by guest contributor Jen Chau, originally published at The time is always right…
I hung out with Katie this weekend – she has gotten so big. The last time I saw her, she mostly looked at me with wide-open googly eyes, but on Saturday, she was completely with me. She laughed and giggled, made funny faces, and ate my hair. We had a great time. Her mom, Lorraine, is my closest friend from high school, like a sister to me, so this is really the first baby of my friends to whom I will be close. It’s pretty amazing and unreal to me, still.
In the months leading up to Katie’s birth, I would sit around with Lorraine and Harry, the future mom and dad, talking about what she would be like.
Harry mainly teased (because that’s what he does with me), and said that even though she would be mixed, she would certainly not have anything to do with Swirl, because it’s a cult. He has been making this assertion since I started the organization in 1999. It bugs me, and so he keeps it up (for anyone who knows the org, it is certainly not a cult! See how defensive I am? ). Jokes flew back and forth about Katie looking more Asian or more Latina, more like Harry, or more like Lorraine. Would she pull off being tri-lingual? There were plans to have her exposed to and learning English, Spanish, and Chinese, all at the same time. The two sides of the family daydreamed about what she would look like. Almond eyes with an olive complexion and curly black hair? It seemed that the majority of talk that I was privy to really revolved around her culture, her identity, and her looks.
Spending time catching up with Lorraine on Saturday, all of this hardly comes into play. Most of what we talk about are the challenges of raising a baby while also holding a full-time job – the guilt that naturally comes with that, and the hard decisions that need to be made as a new mom. We talk about what good parenting looks like.
I wonder when the issues of identity come back. Or are they already there, but felt through Katie’s parents? How much do we experience ourselves, and how much do our parents make a reality for us?
Before Katie was born (and in response to Harry’s mocking), I used to say that I would be her mixed auntie, the one who would validate all of the experiences she was having as a mixed girl. Though now I wonder – how much will be the same? I hope that if I ever tell Katie what it was like for me to grow up mixed, that she will think it is all crazy and unimaginable.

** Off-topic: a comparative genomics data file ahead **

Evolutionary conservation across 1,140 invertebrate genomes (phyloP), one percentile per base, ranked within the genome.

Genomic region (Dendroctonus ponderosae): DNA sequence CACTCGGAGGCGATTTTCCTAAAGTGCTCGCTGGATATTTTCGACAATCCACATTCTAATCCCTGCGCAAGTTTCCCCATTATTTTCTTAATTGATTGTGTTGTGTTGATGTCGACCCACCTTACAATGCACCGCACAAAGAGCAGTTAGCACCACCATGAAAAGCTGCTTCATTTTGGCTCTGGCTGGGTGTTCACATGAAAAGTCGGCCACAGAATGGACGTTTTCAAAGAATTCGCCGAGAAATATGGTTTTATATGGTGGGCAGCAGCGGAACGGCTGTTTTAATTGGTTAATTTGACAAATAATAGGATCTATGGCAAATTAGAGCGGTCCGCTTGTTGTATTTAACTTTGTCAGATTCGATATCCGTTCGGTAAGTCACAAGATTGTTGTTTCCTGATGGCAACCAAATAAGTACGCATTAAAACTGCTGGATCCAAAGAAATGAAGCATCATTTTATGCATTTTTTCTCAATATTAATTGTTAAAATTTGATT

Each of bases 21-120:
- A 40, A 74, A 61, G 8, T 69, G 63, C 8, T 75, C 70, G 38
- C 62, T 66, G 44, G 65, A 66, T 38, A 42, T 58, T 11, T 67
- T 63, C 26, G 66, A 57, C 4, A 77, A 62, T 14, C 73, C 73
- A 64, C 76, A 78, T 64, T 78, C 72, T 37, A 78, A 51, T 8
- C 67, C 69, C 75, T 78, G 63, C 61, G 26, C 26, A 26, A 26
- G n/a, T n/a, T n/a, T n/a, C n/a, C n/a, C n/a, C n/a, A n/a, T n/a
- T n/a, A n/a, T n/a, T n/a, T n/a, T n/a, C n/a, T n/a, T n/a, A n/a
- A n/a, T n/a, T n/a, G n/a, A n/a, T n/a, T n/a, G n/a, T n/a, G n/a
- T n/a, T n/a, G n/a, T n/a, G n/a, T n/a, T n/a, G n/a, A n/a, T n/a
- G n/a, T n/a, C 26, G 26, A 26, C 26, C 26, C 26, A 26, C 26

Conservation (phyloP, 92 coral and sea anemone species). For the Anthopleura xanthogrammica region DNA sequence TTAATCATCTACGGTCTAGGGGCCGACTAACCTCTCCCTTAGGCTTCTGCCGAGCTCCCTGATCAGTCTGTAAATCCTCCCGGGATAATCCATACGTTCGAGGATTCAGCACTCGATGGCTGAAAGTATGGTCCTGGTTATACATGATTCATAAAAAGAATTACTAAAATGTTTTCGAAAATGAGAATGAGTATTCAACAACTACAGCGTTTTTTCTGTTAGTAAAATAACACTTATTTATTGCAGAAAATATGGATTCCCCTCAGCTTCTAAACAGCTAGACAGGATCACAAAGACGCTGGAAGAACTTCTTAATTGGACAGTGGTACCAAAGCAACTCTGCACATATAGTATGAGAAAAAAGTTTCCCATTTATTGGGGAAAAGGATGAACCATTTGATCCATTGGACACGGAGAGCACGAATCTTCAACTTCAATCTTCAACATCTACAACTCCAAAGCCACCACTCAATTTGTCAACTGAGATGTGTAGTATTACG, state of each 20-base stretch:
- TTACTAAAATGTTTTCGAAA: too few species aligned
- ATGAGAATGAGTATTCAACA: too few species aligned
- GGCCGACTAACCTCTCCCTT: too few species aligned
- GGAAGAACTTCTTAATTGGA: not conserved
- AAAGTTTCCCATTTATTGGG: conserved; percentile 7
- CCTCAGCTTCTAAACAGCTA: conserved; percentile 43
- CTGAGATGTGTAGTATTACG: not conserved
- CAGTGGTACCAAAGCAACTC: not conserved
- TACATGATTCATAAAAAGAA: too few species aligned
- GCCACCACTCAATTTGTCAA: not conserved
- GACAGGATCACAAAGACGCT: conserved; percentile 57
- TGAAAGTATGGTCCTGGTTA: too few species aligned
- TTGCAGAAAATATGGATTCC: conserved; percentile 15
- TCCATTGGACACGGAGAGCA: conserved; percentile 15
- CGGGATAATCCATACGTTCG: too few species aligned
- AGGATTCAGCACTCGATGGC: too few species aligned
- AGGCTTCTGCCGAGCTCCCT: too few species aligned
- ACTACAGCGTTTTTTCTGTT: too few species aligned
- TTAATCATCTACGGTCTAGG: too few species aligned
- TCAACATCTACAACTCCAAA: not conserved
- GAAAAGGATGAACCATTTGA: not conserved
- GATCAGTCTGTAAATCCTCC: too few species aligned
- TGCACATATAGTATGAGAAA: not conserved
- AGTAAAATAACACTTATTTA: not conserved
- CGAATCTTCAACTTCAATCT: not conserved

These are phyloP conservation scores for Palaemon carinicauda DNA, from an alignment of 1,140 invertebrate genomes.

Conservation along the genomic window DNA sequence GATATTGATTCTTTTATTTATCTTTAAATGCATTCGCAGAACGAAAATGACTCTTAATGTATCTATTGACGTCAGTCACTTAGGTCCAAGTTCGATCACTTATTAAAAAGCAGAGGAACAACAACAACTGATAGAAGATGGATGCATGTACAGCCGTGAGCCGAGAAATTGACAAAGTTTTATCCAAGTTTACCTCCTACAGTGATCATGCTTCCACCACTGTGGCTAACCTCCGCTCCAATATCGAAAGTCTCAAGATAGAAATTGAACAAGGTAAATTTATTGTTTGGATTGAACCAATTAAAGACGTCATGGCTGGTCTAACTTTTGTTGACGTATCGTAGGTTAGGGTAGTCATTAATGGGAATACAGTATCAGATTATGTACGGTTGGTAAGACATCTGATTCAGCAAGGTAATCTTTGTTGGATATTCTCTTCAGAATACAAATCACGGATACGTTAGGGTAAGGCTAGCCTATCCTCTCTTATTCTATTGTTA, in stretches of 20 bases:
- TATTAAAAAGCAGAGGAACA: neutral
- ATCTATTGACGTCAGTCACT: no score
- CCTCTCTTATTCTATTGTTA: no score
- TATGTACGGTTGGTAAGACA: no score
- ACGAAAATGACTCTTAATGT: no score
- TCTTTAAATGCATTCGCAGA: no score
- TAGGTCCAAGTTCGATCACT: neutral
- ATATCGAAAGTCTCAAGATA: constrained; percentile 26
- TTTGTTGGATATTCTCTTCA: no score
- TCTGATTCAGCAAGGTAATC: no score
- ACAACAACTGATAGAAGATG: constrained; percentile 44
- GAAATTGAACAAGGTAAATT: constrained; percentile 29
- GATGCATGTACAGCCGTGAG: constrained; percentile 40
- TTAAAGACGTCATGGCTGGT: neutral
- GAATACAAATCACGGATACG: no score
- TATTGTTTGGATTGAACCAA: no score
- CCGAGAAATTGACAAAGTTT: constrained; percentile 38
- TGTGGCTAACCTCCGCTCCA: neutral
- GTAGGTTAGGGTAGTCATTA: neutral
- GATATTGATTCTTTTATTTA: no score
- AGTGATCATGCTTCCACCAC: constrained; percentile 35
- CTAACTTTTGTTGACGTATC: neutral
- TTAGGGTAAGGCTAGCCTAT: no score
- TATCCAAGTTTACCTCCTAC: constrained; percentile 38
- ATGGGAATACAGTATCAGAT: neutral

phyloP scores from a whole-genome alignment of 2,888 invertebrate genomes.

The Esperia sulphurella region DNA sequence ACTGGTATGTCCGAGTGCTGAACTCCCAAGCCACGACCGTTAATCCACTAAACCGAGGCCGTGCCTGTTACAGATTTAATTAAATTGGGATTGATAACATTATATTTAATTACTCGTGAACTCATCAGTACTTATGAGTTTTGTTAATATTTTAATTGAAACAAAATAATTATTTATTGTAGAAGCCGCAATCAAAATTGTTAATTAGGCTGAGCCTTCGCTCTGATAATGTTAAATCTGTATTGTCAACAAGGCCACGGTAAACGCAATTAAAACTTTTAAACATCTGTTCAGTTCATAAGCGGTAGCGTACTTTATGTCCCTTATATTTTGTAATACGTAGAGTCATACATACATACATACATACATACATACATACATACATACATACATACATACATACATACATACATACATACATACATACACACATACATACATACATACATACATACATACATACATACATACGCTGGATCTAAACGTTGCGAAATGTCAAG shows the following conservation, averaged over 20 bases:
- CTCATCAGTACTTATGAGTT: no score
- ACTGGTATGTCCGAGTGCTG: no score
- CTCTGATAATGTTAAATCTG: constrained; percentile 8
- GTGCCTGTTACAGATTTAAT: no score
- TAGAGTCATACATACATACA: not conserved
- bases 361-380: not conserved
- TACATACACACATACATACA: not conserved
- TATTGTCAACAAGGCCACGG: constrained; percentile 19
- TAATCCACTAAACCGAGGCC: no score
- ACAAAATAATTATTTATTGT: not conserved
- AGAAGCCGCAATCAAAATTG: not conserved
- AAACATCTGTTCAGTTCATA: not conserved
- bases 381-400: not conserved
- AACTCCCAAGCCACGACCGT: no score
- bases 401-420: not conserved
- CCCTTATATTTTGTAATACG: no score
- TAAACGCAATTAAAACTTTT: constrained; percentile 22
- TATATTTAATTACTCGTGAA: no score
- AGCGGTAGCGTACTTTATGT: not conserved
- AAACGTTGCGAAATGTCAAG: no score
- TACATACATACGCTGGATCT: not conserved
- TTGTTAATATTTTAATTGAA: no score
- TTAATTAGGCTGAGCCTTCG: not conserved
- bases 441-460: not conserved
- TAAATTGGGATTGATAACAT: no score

I hope that she will think that all of it was prehistoric. I was her age at a time – not so long ago, the 70s! – when the country was mostly oblivious about mixed heritage people. I see that lack of consciousness waning now, and I hope that it continues to get smaller and smaller until we can hardly remember that it even existed.
In the 70s, my mom would take me to the park to play. We did this every day, and we eventually made friends – me, with the other toddlers, my mom with the moms. She was consistently questioned by newbies, “How long have you been babysitting this one?” I hope that Lorraine doesn’t have to frequently defend the fact that she is Katie’s mom when a stranger determines that they don’t look enough alike to be related.
In elementary school, kids would tease me about looking the way I did (read: different) and having the last name Chau, while looking the way I did (read: I guess, to them, not Chinese enough to have that last name). Many mixed people from my generation talk about the experience of being raised with a particular identity — typically, an identity with a weak tie to culture, or one with a strong emphasis on one side and not the other, and then having others consistently question them. I remember thinking “my outside doesn’t match up to how I feel on the inside.” I hope that Katie will feel so validated and supported in her mixed identity (being all that she is, if that’s what she chooses), that she won’t ever feel weakened by the potentially harsh things the other kids will say to her in the classroom and schoolyard.